One idea is to put aside a certain percentage of your paycheck (say 5%) each month. I’d advise setting up a separate bank account/savings account specifically for your traveling money, so you know exactly how much you’ve got and you won’t be tempted to spend it.

Another idea is to work out exactly what you’re currently spending your money on and cut out the unnecessary expenditure. For example, you might spend $5 everyday on a lunch. Instead of this, why not take a ‘brown bag’ lunch to work to save money?

Other ways to save up include taking on more hours at work, getting a second job or taking out a loan (preferably from a family member as they won’t charge you interest like the banks will).

Q. How long will my airline ticket be valid for?
A. As mentioned above, most round-the-world tickets are valid for six to twelve months, although some do go on for as long as eighteen months (but obviously these cost more).

Q. What’s the best way to plan a Round-the-World trip?
A. A round-the-world trip is arguably the hardest of any kind of trip to plan for (in some respects). If you’re going away for 12 months, you’ll never be able to plan exactly what you’ll be doing on each and every day. This is okay, though, as traveling is all about spontaneity, exploration and having adventures.

So am I saying that you shouldn’t plan anything at all? No! When you’re first thinking about taking a trip around the world, make a list of everywhere you want to visit (organized by country and region). You should also have a list of places that you’d LIKE to visit, but that aren’t essential (i.e. you want to go there, but if you can’t or don’t have enough time than it’s no big deal).

Next you need to work out a budget. Be realistic about this, as there’s nothing worse than having to come home early because you ran out of money. Here’s a guide to budgeting for your trip.

Once you’ve got a budget and you know where you want to go, you can start working out a travel sequence, and you should be able to get a rough idea of how long you want to spend (and how long you can afford to spend) in each area.

Q. I own a house/flat/apartment. What should I do with it while I’m traveling round the world? I don’t want to leave it unattended!
A. If you’re going away for a large period of time (let’s say 12 months), it can be a good idea to rent out your home to someone else. This will provide you with nice bonus income each month, and it means there’ll be someone else looking after your home while you’re away.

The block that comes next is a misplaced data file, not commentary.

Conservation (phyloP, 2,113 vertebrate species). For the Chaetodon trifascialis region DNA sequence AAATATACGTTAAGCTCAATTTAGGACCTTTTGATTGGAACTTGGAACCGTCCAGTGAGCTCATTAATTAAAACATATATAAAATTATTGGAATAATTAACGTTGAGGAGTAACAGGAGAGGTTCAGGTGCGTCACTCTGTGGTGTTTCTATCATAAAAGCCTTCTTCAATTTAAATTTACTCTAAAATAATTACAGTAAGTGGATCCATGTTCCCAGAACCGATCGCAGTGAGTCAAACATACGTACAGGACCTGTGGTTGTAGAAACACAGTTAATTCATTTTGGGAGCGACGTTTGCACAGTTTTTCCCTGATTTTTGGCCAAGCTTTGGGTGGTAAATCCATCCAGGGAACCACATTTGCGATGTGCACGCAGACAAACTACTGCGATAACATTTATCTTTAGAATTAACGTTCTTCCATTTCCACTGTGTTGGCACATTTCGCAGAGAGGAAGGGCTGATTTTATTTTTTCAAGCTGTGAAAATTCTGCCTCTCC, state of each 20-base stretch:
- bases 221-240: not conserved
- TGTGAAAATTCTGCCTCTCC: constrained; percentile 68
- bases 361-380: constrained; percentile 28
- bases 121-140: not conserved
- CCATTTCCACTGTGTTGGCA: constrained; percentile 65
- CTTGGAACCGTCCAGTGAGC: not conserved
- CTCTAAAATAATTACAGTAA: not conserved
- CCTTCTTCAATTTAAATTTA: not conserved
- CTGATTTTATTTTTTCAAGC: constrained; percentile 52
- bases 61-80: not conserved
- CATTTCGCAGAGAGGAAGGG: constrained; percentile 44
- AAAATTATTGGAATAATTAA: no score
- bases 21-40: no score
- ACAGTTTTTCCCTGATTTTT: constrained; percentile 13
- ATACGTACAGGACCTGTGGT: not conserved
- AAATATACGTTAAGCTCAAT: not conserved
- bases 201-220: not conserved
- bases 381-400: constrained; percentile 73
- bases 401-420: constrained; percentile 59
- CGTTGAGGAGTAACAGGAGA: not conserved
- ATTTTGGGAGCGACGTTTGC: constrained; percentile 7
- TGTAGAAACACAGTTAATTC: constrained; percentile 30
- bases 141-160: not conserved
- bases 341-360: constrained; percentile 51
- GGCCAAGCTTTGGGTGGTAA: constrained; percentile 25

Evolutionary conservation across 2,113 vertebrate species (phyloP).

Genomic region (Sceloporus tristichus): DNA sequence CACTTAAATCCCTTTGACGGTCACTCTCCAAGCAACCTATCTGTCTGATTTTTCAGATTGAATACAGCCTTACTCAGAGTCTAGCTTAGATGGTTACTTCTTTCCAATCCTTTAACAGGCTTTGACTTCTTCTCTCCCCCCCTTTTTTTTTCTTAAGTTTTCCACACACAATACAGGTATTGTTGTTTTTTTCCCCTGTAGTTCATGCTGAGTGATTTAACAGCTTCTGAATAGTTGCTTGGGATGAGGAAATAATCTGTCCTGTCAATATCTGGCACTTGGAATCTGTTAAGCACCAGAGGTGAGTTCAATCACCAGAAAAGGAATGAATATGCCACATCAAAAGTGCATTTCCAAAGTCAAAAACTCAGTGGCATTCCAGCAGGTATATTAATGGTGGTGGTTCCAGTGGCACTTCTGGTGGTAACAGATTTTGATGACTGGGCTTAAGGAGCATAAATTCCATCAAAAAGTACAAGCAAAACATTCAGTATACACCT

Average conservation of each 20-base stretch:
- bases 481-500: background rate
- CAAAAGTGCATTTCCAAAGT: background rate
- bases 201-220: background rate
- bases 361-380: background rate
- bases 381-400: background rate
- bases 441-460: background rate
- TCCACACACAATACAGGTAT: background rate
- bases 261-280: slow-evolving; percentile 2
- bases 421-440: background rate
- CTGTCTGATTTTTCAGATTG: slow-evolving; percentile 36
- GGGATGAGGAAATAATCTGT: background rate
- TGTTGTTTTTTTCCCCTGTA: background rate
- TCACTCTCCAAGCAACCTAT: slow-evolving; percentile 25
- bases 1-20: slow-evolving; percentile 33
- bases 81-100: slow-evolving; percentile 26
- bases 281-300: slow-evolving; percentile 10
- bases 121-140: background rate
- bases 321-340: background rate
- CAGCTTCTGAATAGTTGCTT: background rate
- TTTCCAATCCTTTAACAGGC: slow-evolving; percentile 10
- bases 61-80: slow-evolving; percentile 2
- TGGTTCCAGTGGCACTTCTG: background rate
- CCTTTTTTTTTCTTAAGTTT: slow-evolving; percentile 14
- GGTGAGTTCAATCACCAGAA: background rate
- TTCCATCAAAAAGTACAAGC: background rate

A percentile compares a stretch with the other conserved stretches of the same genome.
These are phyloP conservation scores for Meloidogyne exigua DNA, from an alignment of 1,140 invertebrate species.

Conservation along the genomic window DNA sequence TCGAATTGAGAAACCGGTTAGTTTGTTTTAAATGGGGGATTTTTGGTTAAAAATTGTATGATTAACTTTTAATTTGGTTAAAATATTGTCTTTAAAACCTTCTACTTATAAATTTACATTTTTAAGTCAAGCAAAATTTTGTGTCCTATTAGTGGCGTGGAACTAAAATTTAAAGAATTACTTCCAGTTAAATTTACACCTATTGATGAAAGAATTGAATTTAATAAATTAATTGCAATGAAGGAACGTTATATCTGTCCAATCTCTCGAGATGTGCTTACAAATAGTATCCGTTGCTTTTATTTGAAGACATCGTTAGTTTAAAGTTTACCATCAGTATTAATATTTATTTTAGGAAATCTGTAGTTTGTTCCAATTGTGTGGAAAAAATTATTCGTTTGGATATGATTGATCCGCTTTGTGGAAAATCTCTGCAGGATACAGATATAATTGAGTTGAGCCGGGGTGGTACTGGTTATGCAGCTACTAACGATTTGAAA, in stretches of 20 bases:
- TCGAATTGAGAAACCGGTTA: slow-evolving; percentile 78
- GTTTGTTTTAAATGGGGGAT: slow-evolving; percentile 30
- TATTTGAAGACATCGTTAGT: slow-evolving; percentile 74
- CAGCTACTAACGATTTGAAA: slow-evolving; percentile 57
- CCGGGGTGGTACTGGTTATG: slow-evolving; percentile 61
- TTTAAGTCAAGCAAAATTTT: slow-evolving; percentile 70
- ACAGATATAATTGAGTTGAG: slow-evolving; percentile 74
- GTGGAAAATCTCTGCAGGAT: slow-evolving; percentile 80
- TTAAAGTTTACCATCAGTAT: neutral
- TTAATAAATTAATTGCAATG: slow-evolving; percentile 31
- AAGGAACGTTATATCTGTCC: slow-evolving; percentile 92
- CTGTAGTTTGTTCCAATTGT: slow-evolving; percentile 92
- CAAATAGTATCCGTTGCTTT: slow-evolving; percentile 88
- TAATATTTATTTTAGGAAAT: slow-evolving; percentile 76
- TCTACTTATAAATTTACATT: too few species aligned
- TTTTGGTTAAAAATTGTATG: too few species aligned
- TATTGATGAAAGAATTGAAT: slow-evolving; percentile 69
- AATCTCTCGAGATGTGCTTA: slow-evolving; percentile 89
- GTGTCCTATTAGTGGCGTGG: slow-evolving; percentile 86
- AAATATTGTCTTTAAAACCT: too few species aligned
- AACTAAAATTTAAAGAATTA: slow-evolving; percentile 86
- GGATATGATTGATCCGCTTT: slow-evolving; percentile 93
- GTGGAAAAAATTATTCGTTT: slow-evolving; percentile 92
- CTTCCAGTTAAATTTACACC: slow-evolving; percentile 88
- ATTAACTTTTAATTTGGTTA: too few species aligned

If you’re going away for a shorter period of time (let’s say you’re going traveling for 2 months), you might just want to ask one of your (trusted) neighbors or family members to regularly visit your home to take care of things (you should offer them a fee to do this, even though most people will turn it down). You’ll want to get them to water the plants, feed your pets, collect (and safely store away) your mail and air out the rooms (by opening the windows). You might want them to open your mail for you, as bills still need paying, even when you’re away! The last thing you want is to come home and find out that your gas and electricity has been turned off.

Q. Where should I have my mail sent to?
A. In addition to having someone come round and collect your mail from your house, you could opt to have your mail sent to one of your family or friend’s houses instead. This can cause a lot of hassle, however, so is only worth doing if you’re going away for a long time.

Q. How will I pay my bills while I’m away?
A. By far the easiest way to pay your bills while you’re traveling is to set up a standing order (i.e. to automate them) so that they’re paid automatically. For all other payments you can use internet banking.
Another option is to give someone (that you trust) the power of attorney, meaning they can pay your bills for you. This should not be given lightly, though, and should be seen as a last resort.

Q. Who should I inform that I’m going traveling?
A. There is a large number of people that you should inform when going away on a long trip:
- The bank (so that they don’t cancel your credit/debit cards when you use them abroad.
- The milkman (if you have one) – cancel your milk and newspapers.
- Your close neighbours (so they don’t wonder why no-one is living in your house anymore).

Q. I’ve just got back from an amazing, life-changing round the world trip. Why do I suddenly feel fed up (and dare I say it depressed)?
A. These feelings are not uncommon, and they won’t last forever. Coming home can seem like an anti-climax. Going back to school/work is never as fun as traveling the world, so it’s easy to see why people feel down about coming home again. Your family and friends will no doubt be excited to see you again and to hear about your stories, but the chances are they won’t understand what you’re going through. A good way to deal with these feelings is to talk to people that have been traveling, as they’ll be able to empathize with you.

One of the most interesting things about traveling is that it changes you in ways you never thought it would. It matures you, makes you more independant, confident and adventurous. Upon returning home you may realise that although you’ve changed, everything (and everyone else) is exactly the same, and that you somehow don’t fit in like you used to. It is perfectly natural to feel like this. Give yourself time to readjust to ‘normal’ life and to get back into a routine.

If the ‘travel bug’ has hit you, why not start planning your next trip?